The UK referendum on EU membership is contributing to a deteriorating risk/reward ratio for investors.
While there are still around two months until the British referendum on EU membership, the financial markets have long had their eyes fixed on the UK. The widespread hope is that the British will vote to remain in the EU on 23 June, while the fear is a so-called Brexit from Europe.
Conservative Prime Minister David Cameron is leading the remain campaign, while the leave camp includes leading members of his own party.
Predicting the outcome of the upcoming vote is near impossible, states chief analyst Bo Bejstrup Christensen in a new Investor Brief from Danske Invest, but we can try to assess the political, economic and investment impact of a vote to leave.
“If David Cameron loses the referendum, his position as leader will at the very least be severely weakened, while the power of the party’s eurosceptics will increase. However, a direct leadership challenge is also a possibility – hence, the British side in any subsequent negotiations with the EU on what should happen next might potentially be split and in conflict. The EU’s position is also difficult to gauge, though we do not expect the EU to offer the British a bill of fare for future collaboration from which they can pick and choose as they please. On top of this comes Scotland’s desire to remain in the EU. In short, we foresee an extended period of considerable political uncertainty, primarily in Europe,” says Bo Bejstrup Christensen.
The world will survive – but uncertainty may increase
The most pessimistic observers are predicting near catastrophic scenarios if the UK votes for a Brexit, but Bo Bejstrup Christensen stresses that a British no to Europe would not be the end of the world. It would not prompt a systemic crisis where the European bank system immediately collapses or trade between the UK and the rest of the world dries up.
“But the uncertainty would doubtless be negative for the UK economy, and the Bank of England would do all in its power to support growth and financial stability. That means low interest rates and ample liquidity for a long time and probably a further weakening of the pound sterling (GBP) and also the euro (EUR) relative to other global currencies,” he says.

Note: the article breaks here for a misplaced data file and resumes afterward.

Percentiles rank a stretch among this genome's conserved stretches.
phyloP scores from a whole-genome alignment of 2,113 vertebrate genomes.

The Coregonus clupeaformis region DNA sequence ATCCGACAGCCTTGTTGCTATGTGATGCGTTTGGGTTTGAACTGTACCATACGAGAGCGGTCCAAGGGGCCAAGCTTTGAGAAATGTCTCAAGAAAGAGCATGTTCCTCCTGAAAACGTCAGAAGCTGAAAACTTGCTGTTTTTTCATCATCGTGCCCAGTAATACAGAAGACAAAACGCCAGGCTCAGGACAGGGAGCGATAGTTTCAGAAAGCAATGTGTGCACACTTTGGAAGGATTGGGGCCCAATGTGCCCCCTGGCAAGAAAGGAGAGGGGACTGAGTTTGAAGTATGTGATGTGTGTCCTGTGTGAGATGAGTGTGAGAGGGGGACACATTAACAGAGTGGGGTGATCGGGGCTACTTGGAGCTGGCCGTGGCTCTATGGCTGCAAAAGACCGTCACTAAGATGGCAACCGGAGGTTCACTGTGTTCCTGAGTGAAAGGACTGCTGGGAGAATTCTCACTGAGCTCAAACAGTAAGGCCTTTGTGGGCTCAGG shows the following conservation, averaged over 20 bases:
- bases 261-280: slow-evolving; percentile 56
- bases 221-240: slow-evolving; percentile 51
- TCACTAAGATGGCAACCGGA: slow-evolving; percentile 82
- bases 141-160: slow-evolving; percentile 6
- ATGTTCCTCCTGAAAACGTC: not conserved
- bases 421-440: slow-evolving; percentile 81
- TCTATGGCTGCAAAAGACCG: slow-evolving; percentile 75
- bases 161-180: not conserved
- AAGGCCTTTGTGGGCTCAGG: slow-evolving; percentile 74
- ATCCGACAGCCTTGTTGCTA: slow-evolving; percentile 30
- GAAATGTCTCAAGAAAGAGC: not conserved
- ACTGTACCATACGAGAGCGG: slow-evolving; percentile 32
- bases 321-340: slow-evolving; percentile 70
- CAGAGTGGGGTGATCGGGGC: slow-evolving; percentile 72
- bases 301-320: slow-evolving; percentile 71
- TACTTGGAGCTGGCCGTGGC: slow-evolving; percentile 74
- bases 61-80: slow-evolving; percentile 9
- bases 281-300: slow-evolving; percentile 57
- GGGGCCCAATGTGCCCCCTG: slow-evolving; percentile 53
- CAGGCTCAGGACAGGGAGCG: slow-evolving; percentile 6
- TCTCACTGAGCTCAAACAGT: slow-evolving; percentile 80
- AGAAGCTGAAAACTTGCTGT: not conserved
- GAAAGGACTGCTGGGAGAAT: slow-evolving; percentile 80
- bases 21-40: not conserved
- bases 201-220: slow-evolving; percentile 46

The global impact on growth should be rather modest, according to the chief analyst. Nevertheless, Danske Invest has recently decided to reduce the equity weightings in its balanced portfolios.
“A potential Brexit is, however, just one of the reasons. Global equity prices are no longer quite as attractive as when we increased our equity holdings in January – but the main reason is that we now see Chinese growth as close to peaking and therefore likely to slow soon. Furthermore, we estimate the US economy will continue to demonstrate strength, so the US central bank will therefore continue to hike interest rates. Given that the markets are barely expecting one US rate hike this year compared to our two (and more in 2017), we see the combination of slowing Chinese growth and higher dollar yields as a major challenge to global equities,” says Bo Bejstrup Christensen.
Event risk could increase volatility going forward
When economic growth is accelerating and the world’s major economies are delivering strong economic data, there is a tendency for any negative events that occur to be drowned out, says the chief analyst. In other words, so-called event risk is relatively limited during these periods.
“However, in the context of a Chinese growth challenge and a reassessment of US monetary policy, event risks like a potential Brexit in June or the US presidential election later this year may cause greater volatility in the financial markets. Hence the risk/reward ratio has deteriorated, which is why we have decided to reduce our equity weightings, particularly in European stocks,” says Bo Bejstrup Christensen.
If the UK votes to leave the EU, the impact will be most keenly felt by European equities in the short term, he estimates. Overall, however, Danske Invest still retains a slight equity overweight in its balanced portfolios, reflecting an essentially positive view on the global economy.